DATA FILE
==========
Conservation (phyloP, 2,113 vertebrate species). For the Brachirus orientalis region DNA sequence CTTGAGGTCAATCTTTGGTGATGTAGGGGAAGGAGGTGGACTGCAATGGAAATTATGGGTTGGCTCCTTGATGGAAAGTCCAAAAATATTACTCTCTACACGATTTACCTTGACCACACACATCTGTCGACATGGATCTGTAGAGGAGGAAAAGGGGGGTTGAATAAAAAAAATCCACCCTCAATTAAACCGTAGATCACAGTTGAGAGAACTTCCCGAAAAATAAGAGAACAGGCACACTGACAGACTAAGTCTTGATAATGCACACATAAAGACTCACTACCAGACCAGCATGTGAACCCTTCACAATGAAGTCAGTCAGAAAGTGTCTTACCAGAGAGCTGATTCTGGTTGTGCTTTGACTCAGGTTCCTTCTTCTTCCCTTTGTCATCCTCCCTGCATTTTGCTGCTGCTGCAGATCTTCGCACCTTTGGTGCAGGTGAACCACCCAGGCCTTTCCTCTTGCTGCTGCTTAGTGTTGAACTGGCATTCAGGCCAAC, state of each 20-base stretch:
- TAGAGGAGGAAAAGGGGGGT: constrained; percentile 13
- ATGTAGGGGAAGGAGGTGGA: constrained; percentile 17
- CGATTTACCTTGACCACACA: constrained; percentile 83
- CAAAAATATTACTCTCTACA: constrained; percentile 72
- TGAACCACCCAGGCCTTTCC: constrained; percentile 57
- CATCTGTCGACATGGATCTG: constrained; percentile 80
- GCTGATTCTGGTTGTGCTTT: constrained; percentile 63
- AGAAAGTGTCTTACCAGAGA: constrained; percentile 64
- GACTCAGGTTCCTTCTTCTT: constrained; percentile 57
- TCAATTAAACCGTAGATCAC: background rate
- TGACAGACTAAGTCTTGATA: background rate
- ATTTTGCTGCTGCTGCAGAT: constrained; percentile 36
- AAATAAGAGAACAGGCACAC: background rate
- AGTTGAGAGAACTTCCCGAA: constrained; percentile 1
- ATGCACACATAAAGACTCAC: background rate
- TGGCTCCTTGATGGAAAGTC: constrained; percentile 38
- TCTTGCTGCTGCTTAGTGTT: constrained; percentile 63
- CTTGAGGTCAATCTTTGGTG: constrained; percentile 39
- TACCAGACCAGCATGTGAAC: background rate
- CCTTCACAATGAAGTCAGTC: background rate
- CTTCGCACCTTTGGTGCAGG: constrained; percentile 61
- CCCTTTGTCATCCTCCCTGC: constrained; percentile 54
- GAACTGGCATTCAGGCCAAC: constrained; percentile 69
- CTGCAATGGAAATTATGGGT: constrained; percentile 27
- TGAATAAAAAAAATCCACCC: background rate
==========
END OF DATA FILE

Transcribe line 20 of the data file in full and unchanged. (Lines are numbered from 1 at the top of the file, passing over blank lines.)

- TACCAGACCAGCATGTGAAC: background rate